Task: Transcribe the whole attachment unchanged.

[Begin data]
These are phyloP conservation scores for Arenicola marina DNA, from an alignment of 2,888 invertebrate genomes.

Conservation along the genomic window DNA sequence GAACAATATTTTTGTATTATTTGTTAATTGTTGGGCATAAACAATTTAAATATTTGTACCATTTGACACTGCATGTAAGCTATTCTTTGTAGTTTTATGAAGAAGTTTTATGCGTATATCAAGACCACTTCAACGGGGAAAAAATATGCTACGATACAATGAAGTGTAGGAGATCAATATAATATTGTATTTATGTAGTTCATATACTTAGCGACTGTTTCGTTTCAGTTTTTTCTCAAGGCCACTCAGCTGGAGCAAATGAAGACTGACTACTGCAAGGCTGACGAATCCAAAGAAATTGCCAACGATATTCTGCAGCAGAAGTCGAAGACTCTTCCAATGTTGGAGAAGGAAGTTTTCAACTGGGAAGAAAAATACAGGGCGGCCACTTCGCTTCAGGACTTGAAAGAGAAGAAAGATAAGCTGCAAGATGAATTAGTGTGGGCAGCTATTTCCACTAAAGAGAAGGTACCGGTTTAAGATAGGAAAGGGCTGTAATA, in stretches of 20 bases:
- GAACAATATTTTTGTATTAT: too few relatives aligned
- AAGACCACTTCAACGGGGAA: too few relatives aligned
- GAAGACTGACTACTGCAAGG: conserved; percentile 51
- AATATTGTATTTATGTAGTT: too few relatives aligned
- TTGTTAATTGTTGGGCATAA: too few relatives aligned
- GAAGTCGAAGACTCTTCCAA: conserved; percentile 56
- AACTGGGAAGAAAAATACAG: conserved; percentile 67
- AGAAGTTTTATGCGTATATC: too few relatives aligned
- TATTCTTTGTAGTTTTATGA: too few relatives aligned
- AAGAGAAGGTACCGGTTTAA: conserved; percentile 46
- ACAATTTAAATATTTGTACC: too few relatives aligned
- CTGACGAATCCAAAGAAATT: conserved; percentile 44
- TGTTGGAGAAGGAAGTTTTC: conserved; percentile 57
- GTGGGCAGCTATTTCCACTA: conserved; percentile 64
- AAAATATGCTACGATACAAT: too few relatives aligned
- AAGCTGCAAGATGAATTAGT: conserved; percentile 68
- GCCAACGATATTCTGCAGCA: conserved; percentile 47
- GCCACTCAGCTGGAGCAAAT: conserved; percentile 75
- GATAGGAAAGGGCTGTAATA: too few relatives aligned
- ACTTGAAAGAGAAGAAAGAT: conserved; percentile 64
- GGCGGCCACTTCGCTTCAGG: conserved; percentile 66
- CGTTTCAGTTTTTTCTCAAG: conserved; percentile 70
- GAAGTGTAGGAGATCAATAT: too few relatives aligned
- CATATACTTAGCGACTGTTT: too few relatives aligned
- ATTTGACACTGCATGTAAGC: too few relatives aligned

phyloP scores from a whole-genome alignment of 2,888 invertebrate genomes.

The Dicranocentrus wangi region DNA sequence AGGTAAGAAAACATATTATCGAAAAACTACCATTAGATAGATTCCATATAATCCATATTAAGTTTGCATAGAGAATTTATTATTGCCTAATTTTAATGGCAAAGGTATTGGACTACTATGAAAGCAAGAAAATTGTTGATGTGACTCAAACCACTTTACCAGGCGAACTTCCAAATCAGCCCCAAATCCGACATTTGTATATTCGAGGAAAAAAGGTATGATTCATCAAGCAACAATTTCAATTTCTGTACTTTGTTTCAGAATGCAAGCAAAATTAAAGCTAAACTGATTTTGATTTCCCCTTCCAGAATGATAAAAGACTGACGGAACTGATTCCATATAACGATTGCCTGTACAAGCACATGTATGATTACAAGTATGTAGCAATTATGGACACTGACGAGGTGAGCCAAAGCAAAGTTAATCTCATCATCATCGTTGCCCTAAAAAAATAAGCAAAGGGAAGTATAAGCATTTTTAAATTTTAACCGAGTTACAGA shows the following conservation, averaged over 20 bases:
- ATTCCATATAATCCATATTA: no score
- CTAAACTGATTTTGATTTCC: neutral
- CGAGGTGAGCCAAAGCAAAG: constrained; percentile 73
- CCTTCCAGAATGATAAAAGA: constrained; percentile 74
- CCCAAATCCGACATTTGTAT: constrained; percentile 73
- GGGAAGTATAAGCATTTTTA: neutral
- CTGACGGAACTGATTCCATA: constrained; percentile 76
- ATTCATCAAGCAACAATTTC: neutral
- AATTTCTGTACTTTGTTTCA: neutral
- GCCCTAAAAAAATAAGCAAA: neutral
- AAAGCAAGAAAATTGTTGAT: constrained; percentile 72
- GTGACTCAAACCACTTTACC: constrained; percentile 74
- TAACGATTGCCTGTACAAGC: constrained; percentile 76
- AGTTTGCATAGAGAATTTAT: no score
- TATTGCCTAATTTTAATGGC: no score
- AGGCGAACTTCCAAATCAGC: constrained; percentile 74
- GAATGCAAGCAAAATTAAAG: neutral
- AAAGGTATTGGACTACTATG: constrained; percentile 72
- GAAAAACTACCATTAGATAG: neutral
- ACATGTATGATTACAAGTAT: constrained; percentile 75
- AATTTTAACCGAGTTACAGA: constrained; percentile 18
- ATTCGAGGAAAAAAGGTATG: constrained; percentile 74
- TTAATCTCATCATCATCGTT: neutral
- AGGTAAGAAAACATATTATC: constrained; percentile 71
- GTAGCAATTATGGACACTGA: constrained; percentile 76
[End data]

These are phyloP conservation scores for Arenicola marina DNA, from an alignment of 2,888 invertebrate genomes.

Conservation along the genomic window DNA sequence GAACAATATTTTTGTATTATTTGTTAATTGTTGGGCATAAACAATTTAAATATTTGTACCATTTGACACTGCATGTAAGCTATTCTTTGTAGTTTTATGAAGAAGTTTTATGCGTATATCAAGACCACTTCAACGGGGAAAAAATATGCTACGATACAATGAAGTGTAGGAGATCAATATAATATTGTATTTATGTAGTTCATATACTTAGCGACTGTTTCGTTTCAGTTTTTTCTCAAGGCCACTCAGCTGGAGCAAATGAAGACTGACTACTGCAAGGCTGACGAATCCAAAGAAATTGCCAACGATATTCTGCAGCAGAAGTCGAAGACTCTTCCAATGTTGGAGAAGGAAGTTTTCAACTGGGAAGAAAAATACAGGGCGGCCACTTCGCTTCAGGACTTGAAAGAGAAGAAAGATAAGCTGCAAGATGAATTAGTGTGGGCAGCTATTTCCACTAAAGAGAAGGTACCGGTTTAAGATAGGAAAGGGCTGTAATA, in stretches of 20 bases:
- GAACAATATTTTTGTATTAT: too few relatives aligned
- AAGACCACTTCAACGGGGAA: too few relatives aligned
- GAAGACTGACTACTGCAAGG: conserved; percentile 51
- AATATTGTATTTATGTAGTT: too few relatives aligned
- TTGTTAATTGTTGGGCATAA: too few relatives aligned
- GAAGTCGAAGACTCTTCCAA: conserved; percentile 56
- AACTGGGAAGAAAAATACAG: conserved; percentile 67
- AGAAGTTTTATGCGTATATC: too few relatives aligned
- TATTCTTTGTAGTTTTATGA: too few relatives aligned
- AAGAGAAGGTACCGGTTTAA: conserved; percentile 46
- ACAATTTAAATATTTGTACC: too few relatives aligned
- CTGACGAATCCAAAGAAATT: conserved; percentile 44
- TGTTGGAGAAGGAAGTTTTC: conserved; percentile 57
- GTGGGCAGCTATTTCCACTA: conserved; percentile 64
- AAAATATGCTACGATACAAT: too few relatives aligned
- AAGCTGCAAGATGAATTAGT: conserved; percentile 68
- GCCAACGATATTCTGCAGCA: conserved; percentile 47
- GCCACTCAGCTGGAGCAAAT: conserved; percentile 75
- GATAGGAAAGGGCTGTAATA: too few relatives aligned
- ACTTGAAAGAGAAGAAAGAT: conserved; percentile 64
- GGCGGCCACTTCGCTTCAGG: conserved; percentile 66
- CGTTTCAGTTTTTTCTCAAG: conserved; percentile 70
- GAAGTGTAGGAGATCAATAT: too few relatives aligned
- CATATACTTAGCGACTGTTT: too few relatives aligned
- ATTTGACACTGCATGTAAGC: too few relatives aligned

phyloP scores from a whole-genome alignment of 2,888 invertebrate genomes.

The Dicranocentrus wangi region DNA sequence AGGTAAGAAAACATATTATCGAAAAACTACCATTAGATAGATTCCATATAATCCATATTAAGTTTGCATAGAGAATTTATTATTGCCTAATTTTAATGGCAAAGGTATTGGACTACTATGAAAGCAAGAAAATTGTTGATGTGACTCAAACCACTTTACCAGGCGAACTTCCAAATCAGCCCCAAATCCGACATTTGTATATTCGAGGAAAAAAGGTATGATTCATCAAGCAACAATTTCAATTTCTGTACTTTGTTTCAGAATGCAAGCAAAATTAAAGCTAAACTGATTTTGATTTCCCCTTCCAGAATGATAAAAGACTGACGGAACTGATTCCATATAACGATTGCCTGTACAAGCACATGTATGATTACAAGTATGTAGCAATTATGGACACTGACGAGGTGAGCCAAAGCAAAGTTAATCTCATCATCATCGTTGCCCTAAAAAAATAAGCAAAGGGAAGTATAAGCATTTTTAAATTTTAACCGAGTTACAGA shows the following conservation, averaged over 20 bases:
- ATTCCATATAATCCATATTA: no score
- CTAAACTGATTTTGATTTCC: neutral
- CGAGGTGAGCCAAAGCAAAG: constrained; percentile 73
- CCTTCCAGAATGATAAAAGA: constrained; percentile 74
- CCCAAATCCGACATTTGTAT: constrained; percentile 73
- GGGAAGTATAAGCATTTTTA: neutral
- CTGACGGAACTGATTCCATA: constrained; percentile 76
- ATTCATCAAGCAACAATTTC: neutral
- AATTTCTGTACTTTGTTTCA: neutral
- GCCCTAAAAAAATAAGCAAA: neutral
- AAAGCAAGAAAATTGTTGAT: constrained; percentile 72
- GTGACTCAAACCACTTTACC: constrained; percentile 74
- TAACGATTGCCTGTACAAGC: constrained; percentile 76
- AGTTTGCATAGAGAATTTAT: no score
- TATTGCCTAATTTTAATGGC: no score
- AGGCGAACTTCCAAATCAGC: constrained; percentile 74
- GAATGCAAGCAAAATTAAAG: neutral
- AAAGGTATTGGACTACTATG: constrained; percentile 72
- GAAAAACTACCATTAGATAG: neutral
- ACATGTATGATTACAAGTAT: constrained; percentile 75
- AATTTTAACCGAGTTACAGA: constrained; percentile 18
- ATTCGAGGAAAAAAGGTATG: constrained; percentile 74
- TTAATCTCATCATCATCGTT: neutral
- AGGTAAGAAAACATATTATC: constrained; percentile 71
- GTAGCAATTATGGACACTGA: constrained; percentile 76